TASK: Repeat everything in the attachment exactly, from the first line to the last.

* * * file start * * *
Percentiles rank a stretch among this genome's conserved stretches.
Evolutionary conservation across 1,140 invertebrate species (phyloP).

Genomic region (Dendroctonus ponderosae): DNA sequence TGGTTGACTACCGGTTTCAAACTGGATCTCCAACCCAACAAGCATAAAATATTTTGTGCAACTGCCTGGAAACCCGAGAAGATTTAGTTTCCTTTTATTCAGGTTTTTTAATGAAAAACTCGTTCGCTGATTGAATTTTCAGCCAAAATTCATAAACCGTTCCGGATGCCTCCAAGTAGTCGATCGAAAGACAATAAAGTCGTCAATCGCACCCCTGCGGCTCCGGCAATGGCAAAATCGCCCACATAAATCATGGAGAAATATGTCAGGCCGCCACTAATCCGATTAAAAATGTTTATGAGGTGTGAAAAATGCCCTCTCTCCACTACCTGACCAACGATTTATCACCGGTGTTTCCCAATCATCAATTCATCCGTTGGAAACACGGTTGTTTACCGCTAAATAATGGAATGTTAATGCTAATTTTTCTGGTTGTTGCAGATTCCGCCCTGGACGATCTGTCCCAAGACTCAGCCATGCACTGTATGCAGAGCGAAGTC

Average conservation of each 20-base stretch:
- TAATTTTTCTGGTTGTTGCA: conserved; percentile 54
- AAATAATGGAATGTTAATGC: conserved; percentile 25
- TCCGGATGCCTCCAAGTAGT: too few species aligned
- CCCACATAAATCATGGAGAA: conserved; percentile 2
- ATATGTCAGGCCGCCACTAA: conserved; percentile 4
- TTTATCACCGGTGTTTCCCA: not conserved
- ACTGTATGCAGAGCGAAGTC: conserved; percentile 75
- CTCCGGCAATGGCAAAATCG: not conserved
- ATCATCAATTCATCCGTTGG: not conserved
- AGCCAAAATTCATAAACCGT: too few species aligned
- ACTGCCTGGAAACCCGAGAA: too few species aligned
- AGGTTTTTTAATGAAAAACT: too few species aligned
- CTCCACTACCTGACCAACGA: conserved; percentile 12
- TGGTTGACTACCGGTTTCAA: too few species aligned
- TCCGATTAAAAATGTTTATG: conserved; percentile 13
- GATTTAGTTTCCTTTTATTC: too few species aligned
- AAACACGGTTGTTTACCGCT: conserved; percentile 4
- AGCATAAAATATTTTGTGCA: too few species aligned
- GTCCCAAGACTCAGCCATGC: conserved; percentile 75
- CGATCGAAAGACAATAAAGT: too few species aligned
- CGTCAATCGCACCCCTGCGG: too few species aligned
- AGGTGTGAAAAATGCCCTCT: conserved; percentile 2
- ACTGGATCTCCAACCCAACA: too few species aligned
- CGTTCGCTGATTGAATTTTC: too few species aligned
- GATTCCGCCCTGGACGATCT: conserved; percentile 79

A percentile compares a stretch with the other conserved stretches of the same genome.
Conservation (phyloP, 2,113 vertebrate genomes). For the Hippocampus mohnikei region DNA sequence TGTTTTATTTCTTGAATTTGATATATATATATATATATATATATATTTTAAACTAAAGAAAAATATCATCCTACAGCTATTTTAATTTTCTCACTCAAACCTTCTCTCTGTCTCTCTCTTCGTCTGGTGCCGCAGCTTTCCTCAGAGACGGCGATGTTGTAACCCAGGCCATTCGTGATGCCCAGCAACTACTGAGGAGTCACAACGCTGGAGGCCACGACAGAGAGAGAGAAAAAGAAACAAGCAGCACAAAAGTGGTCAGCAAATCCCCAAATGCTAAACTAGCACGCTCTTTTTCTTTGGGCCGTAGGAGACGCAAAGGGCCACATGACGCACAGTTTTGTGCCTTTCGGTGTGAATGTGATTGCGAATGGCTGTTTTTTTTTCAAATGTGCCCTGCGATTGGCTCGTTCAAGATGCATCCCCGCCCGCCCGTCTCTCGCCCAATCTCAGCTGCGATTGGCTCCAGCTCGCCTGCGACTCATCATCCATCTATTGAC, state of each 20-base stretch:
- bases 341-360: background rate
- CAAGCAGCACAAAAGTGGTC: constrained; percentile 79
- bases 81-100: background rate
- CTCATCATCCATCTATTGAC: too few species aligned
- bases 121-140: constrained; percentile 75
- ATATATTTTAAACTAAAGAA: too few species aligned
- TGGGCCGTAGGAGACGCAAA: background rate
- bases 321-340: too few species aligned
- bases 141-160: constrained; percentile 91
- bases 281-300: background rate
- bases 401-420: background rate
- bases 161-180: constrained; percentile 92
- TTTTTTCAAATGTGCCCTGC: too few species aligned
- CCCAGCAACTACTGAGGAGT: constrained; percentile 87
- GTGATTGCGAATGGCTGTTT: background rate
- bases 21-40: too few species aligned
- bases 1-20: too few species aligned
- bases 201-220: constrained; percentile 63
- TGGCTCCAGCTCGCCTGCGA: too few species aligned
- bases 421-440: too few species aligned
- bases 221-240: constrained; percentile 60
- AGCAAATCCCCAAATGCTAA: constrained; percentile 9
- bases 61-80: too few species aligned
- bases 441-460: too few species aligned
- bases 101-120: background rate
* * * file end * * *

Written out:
Percentiles rank a stretch among this genome's conserved stretches.
Evolutionary conservation across 1,140 invertebrate species (phyloP).

Genomic region (Dendroctonus ponderosae): DNA sequence TGGTTGACTACCGGTTTCAAACTGGATCTCCAACCCAACAAGCATAAAATATTTTGTGCAACTGCCTGGAAACCCGAGAAGATTTAGTTTCCTTTTATTCAGGTTTTTTAATGAAAAACTCGTTCGCTGATTGAATTTTCAGCCAAAATTCATAAACCGTTCCGGATGCCTCCAAGTAGTCGATCGAAAGACAATAAAGTCGTCAATCGCACCCCTGCGGCTCCGGCAATGGCAAAATCGCCCACATAAATCATGGAGAAATATGTCAGGCCGCCACTAATCCGATTAAAAATGTTTATGAGGTGTGAAAAATGCCCTCTCTCCACTACCTGACCAACGATTTATCACCGGTGTTTCCCAATCATCAATTCATCCGTTGGAAACACGGTTGTTTACCGCTAAATAATGGAATGTTAATGCTAATTTTTCTGGTTGTTGCAGATTCCGCCCTGGACGATCTGTCCCAAGACTCAGCCATGCACTGTATGCAGAGCGAAGTC

Average conservation of each 20-base stretch:
- TAATTTTTCTGGTTGTTGCA: conserved; percentile 54
- AAATAATGGAATGTTAATGC: conserved; percentile 25
- TCCGGATGCCTCCAAGTAGT: too few species aligned
- CCCACATAAATCATGGAGAA: conserved; percentile 2
- ATATGTCAGGCCGCCACTAA: conserved; percentile 4
- TTTATCACCGGTGTTTCCCA: not conserved
- ACTGTATGCAGAGCGAAGTC: conserved; percentile 75
- CTCCGGCAATGGCAAAATCG: not conserved
- ATCATCAATTCATCCGTTGG: not conserved
- AGCCAAAATTCATAAACCGT: too few species aligned
- ACTGCCTGGAAACCCGAGAA: too few species aligned
- AGGTTTTTTAATGAAAAACT: too few species aligned
- CTCCACTACCTGACCAACGA: conserved; percentile 12
- TGGTTGACTACCGGTTTCAA: too few species aligned
- TCCGATTAAAAATGTTTATG: conserved; percentile 13
- GATTTAGTTTCCTTTTATTC: too few species aligned
- AAACACGGTTGTTTACCGCT: conserved; percentile 4
- AGCATAAAATATTTTGTGCA: too few species aligned
- GTCCCAAGACTCAGCCATGC: conserved; percentile 75
- CGATCGAAAGACAATAAAGT: too few species aligned
- CGTCAATCGCACCCCTGCGG: too few species aligned
- AGGTGTGAAAAATGCCCTCT: conserved; percentile 2
- ACTGGATCTCCAACCCAACA: too few species aligned
- CGTTCGCTGATTGAATTTTC: too few species aligned
- GATTCCGCCCTGGACGATCT: conserved; percentile 79

A percentile compares a stretch with the other conserved stretches of the same genome.
Conservation (phyloP, 2,113 vertebrate genomes). For the Hippocampus mohnikei region DNA sequence TGTTTTATTTCTTGAATTTGATATATATATATATATATATATATATTTTAAACTAAAGAAAAATATCATCCTACAGCTATTTTAATTTTCTCACTCAAACCTTCTCTCTGTCTCTCTCTTCGTCTGGTGCCGCAGCTTTCCTCAGAGACGGCGATGTTGTAACCCAGGCCATTCGTGATGCCCAGCAACTACTGAGGAGTCACAACGCTGGAGGCCACGACAGAGAGAGAGAAAAAGAAACAAGCAGCACAAAAGTGGTCAGCAAATCCCCAAATGCTAAACTAGCACGCTCTTTTTCTTTGGGCCGTAGGAGACGCAAAGGGCCACATGACGCACAGTTTTGTGCCTTTCGGTGTGAATGTGATTGCGAATGGCTGTTTTTTTTTCAAATGTGCCCTGCGATTGGCTCGTTCAAGATGCATCCCCGCCCGCCCGTCTCTCGCCCAATCTCAGCTGCGATTGGCTCCAGCTCGCCTGCGACTCATCATCCATCTATTGAC, state of each 20-base stretch:
- bases 341-360: background rate
- CAAGCAGCACAAAAGTGGTC: constrained; percentile 79
- bases 81-100: background rate
- CTCATCATCCATCTATTGAC: too few species aligned
- bases 121-140: constrained; percentile 75
- ATATATTTTAAACTAAAGAA: too few species aligned
- TGGGCCGTAGGAGACGCAAA: background rate
- bases 321-340: too few species aligned
- bases 141-160: constrained; percentile 91
- bases 281-300: background rate
- bases 401-420: background rate
- bases 161-180: constrained; percentile 92
- TTTTTTCAAATGTGCCCTGC: too few species aligned
- CCCAGCAACTACTGAGGAGT: constrained; percentile 87
- GTGATTGCGAATGGCTGTTT: background rate
- bases 21-40: too few species aligned
- bases 1-20: too few species aligned
- bases 201-220: constrained; percentile 63
- TGGCTCCAGCTCGCCTGCGA: too few species aligned
- bases 421-440: too few species aligned
- bases 221-240: constrained; percentile 60
- AGCAAATCCCCAAATGCTAA: constrained; percentile 9
- bases 61-80: too few species aligned
- bases 441-460: too few species aligned
- bases 101-120: background rate